We understood that the ad had been kept away from YouTube content which was suitable for children and videos with gaming content unless they were relevant to the target audience. However, we understood from Three that the ad was subject to inferred targeting, which meant it would have been served to YouTube users whose viewing history suggested they fitted within the intended demographic: over 18s, even if they were not signed into their account. We noted the intended audience and that targeting was based on the viewing histories of YouTube users. Nevertheless, we considered there was the possibility the ad could still be served to children.

By featuring the warning in the ad, we considered Three recognised it might cause distress to younger viewers. We considered also that there could, however, be a risk that younger viewers would continue to watch the ad regardless of the warning. Moreover, we considered the ad’s prolonged and heightened sense of suspense was likely to cause undue fear and distress to children. We concluded the combination of the ad’s content, and the possibility that the warning would be ignored, meant that ad (a) was likely to cause distress to those younger viewers who saw it. We acknowledged the steps Three had taken to reduce the likelihood of children seeing the ad and we recognised that it was unlikely that they could take steps to prevent all under 15s from seeing the ad. However, we understood that it would have been possible for Three to limit the targeting of the ad so that it was only served to YouTube users signed into accounts belonging to those who had declared themselves to be over the age of 15. In that respect, we considered applying that additional option would have further reduced the likelihood of children being served and watching the ad. While Three had taken steps to target the ad, we concluded nevertheless that it had not been targeted appropriately.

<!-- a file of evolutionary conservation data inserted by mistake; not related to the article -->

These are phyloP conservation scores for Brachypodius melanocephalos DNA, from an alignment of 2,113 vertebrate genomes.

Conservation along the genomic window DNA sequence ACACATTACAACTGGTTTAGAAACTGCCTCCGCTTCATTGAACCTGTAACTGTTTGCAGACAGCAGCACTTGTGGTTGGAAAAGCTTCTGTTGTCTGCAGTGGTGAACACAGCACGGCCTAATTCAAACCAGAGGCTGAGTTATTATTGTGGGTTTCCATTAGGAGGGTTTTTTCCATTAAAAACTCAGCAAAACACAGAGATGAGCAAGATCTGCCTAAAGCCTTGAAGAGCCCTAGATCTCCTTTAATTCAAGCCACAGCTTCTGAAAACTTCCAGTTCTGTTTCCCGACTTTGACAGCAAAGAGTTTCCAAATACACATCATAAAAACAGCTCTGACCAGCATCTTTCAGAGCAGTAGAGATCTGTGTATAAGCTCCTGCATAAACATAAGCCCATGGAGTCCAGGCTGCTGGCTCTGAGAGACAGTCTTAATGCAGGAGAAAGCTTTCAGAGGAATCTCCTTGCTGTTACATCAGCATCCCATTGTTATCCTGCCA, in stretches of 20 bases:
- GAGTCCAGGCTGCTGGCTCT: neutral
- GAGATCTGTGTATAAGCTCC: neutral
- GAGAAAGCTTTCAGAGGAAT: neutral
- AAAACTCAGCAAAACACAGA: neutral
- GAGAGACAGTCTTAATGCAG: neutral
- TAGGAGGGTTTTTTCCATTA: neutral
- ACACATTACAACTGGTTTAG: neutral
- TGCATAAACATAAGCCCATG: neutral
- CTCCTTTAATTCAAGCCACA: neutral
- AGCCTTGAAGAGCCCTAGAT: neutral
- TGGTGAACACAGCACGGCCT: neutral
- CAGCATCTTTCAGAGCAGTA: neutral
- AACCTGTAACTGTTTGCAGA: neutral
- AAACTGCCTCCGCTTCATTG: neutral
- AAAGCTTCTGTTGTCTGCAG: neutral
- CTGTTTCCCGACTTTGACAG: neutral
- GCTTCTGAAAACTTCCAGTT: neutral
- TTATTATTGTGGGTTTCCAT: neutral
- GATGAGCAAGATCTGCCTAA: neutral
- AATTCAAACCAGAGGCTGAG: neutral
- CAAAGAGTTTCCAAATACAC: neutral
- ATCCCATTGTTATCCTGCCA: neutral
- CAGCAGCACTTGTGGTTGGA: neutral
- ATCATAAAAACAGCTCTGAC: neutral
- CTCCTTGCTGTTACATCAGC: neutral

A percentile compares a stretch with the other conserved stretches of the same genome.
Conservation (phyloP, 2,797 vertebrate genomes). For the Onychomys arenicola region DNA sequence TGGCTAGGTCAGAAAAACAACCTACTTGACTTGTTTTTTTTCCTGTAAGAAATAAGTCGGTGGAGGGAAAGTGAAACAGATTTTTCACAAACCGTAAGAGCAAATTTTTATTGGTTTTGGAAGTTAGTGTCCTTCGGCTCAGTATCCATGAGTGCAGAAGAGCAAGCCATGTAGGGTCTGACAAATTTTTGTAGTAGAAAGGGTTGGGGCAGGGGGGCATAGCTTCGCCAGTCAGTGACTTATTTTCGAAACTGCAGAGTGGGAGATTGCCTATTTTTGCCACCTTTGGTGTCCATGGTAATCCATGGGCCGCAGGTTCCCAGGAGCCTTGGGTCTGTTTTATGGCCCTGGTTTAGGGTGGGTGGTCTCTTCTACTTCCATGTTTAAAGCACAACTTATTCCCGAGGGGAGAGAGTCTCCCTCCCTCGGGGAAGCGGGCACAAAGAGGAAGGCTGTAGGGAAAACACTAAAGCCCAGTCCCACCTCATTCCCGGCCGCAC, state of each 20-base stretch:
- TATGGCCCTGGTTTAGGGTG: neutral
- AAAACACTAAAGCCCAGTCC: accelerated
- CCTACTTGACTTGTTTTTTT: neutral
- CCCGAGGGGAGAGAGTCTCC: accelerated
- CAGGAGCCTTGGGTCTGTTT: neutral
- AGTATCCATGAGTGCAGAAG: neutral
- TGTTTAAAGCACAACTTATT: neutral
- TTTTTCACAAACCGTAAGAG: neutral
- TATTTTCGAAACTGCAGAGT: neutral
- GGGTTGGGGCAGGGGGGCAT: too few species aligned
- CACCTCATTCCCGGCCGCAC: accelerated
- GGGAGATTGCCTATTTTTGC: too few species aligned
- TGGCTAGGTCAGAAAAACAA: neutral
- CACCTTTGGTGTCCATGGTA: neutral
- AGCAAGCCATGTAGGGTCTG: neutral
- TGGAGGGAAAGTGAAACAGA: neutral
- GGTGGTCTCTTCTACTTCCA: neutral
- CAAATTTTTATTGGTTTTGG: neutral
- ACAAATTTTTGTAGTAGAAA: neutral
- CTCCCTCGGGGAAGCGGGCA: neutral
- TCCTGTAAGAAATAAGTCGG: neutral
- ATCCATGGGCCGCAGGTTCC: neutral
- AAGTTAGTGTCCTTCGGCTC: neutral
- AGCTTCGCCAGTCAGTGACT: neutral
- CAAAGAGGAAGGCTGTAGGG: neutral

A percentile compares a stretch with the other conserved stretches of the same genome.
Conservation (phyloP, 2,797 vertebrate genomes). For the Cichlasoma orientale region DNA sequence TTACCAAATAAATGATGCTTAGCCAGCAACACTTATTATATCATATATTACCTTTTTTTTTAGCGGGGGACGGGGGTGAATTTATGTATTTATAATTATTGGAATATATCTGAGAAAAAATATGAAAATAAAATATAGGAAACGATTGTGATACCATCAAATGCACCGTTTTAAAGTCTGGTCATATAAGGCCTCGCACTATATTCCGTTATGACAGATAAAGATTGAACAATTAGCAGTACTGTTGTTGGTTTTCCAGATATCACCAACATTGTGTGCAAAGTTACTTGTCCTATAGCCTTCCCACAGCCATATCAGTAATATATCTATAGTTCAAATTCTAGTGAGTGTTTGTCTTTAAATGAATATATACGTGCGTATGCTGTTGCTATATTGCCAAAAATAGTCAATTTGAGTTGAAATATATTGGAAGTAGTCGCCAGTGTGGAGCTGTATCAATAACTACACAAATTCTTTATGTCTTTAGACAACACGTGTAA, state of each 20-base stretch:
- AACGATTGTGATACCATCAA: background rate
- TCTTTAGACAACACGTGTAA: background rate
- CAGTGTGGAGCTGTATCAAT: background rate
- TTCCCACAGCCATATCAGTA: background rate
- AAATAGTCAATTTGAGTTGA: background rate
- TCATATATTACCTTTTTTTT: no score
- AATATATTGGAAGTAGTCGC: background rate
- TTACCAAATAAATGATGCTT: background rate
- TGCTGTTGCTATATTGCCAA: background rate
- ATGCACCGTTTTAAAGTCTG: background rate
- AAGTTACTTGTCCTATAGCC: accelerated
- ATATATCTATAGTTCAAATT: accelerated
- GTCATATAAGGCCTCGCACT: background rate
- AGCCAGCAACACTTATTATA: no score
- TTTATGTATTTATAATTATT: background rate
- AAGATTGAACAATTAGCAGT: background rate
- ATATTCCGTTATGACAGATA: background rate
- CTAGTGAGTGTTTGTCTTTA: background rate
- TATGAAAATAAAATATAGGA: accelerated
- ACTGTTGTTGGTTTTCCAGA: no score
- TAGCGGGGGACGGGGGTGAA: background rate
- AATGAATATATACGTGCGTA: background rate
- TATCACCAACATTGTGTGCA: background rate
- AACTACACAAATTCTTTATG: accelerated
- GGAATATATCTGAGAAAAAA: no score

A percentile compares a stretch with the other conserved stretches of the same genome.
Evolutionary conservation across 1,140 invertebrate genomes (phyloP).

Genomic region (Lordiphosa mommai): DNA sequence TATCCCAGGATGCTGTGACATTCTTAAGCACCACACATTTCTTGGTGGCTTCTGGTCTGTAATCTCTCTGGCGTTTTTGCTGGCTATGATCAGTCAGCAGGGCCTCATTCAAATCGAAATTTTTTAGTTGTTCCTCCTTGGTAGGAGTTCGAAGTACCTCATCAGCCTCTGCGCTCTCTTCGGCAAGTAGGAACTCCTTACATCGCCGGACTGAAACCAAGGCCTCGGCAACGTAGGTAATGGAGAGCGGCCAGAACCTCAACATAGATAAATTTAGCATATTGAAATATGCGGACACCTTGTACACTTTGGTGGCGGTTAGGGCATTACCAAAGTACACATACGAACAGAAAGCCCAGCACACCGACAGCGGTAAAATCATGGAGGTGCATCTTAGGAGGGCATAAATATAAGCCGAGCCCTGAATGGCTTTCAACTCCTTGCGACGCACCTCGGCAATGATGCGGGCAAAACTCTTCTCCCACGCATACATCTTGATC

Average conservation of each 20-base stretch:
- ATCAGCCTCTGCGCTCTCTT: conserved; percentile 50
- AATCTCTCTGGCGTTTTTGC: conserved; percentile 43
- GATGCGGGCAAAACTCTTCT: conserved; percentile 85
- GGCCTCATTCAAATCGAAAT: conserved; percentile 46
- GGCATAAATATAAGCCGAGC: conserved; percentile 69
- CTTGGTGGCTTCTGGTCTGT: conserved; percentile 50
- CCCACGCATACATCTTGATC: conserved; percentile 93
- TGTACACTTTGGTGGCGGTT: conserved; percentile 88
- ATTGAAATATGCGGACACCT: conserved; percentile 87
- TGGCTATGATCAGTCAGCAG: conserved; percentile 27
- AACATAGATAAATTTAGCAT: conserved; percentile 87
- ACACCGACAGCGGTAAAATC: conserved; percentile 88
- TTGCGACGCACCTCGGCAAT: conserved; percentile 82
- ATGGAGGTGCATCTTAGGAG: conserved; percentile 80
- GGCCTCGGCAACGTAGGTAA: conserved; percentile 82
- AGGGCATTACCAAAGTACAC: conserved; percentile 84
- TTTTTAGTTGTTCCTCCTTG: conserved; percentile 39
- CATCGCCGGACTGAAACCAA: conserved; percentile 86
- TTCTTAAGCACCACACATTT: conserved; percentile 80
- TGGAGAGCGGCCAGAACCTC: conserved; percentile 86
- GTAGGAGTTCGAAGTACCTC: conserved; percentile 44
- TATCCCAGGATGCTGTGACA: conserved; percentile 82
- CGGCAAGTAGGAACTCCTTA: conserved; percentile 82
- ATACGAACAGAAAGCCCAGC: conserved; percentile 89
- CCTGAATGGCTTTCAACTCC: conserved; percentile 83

2. Upheld

We understood the complainant’s 10-year-old child had become distressed by ad (a), having watched ad (b) and clicking through to ad (a. It was our understanding from Three that ad (b) could not be subjected to any means of targeting and was served to all YouTube users (regardless of whether or not they had signed into their account) on the day it appeared. Therefore, we understood that ad (a), which had been embedded at the end of ad (b), was also available to all YouTube users.

While the content of ad (b) included scenes from ad (a), we considered that its content was milder. However, ad (b) included an invitation for viewers to click here – if you dare and an embedded version of ad (a), which played if clicked on. From the information and content presented in ad (b), we considered children were unlikely to understand that ad (a) might be unsuitable for them, given that they had been able to access and watch ad (b). Ad (a)’s warning appeared after the user had clicked on the embedded video and as noted above, we considered that made clear that its contents were not suitable for under-15s. Notwithstanding that, ad (b) was available to all YouTube users, including those who were not signed into their account. In those particular circumstances — where all YouTube users were served ad (b) and could click through to ad (a) — we considered the phrase click here if you dare and the warning which appeared after users clicked through to ad (a) were insufficient to prevent YouTube users under the age of 15 from continuing to watch ad (a). For those reasons, we concluded that ad (b) had not been responsibly targeted and therefore, it breached the Code.